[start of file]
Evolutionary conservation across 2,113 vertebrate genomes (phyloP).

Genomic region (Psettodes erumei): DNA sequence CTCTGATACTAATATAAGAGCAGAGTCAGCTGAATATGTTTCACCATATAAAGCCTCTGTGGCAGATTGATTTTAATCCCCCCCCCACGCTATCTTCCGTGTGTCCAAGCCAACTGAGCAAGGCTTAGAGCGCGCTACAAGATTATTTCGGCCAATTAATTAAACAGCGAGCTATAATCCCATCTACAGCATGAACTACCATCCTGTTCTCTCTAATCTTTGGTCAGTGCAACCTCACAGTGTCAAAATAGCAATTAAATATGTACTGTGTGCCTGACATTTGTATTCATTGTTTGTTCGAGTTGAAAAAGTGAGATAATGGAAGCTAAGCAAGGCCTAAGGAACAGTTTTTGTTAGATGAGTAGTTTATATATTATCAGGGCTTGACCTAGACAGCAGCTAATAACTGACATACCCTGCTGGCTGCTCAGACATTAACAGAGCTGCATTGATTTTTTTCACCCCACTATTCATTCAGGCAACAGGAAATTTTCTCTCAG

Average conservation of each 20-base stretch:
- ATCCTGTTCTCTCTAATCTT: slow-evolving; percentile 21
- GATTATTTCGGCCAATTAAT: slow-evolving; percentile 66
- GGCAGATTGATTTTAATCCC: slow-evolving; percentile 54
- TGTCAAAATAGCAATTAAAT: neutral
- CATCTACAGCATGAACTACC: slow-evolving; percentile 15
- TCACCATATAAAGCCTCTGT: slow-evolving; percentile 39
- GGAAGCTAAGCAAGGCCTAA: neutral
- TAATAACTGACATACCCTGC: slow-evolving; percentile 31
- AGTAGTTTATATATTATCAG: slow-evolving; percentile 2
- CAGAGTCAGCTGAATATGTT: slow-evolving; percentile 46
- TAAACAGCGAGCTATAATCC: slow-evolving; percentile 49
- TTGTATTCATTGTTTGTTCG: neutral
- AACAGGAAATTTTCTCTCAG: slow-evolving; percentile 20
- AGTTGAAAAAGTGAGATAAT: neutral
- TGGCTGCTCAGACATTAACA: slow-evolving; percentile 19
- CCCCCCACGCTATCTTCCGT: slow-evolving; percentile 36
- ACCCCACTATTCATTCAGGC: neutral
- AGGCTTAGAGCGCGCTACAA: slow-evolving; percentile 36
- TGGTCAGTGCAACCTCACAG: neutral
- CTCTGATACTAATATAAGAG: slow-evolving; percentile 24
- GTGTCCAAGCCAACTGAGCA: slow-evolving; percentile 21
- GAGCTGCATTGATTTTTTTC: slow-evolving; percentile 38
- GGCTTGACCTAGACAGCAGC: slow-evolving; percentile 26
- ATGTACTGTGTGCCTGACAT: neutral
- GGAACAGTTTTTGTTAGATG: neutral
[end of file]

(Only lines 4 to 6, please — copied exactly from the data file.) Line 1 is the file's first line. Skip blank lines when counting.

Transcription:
- ATCCTGTTCTCTCTAATCTT: slow-evolving; percentile 21
- GATTATTTCGGCCAATTAAT: slow-evolving; percentile 66
- GGCAGATTGATTTTAATCCC: slow-evolving; percentile 54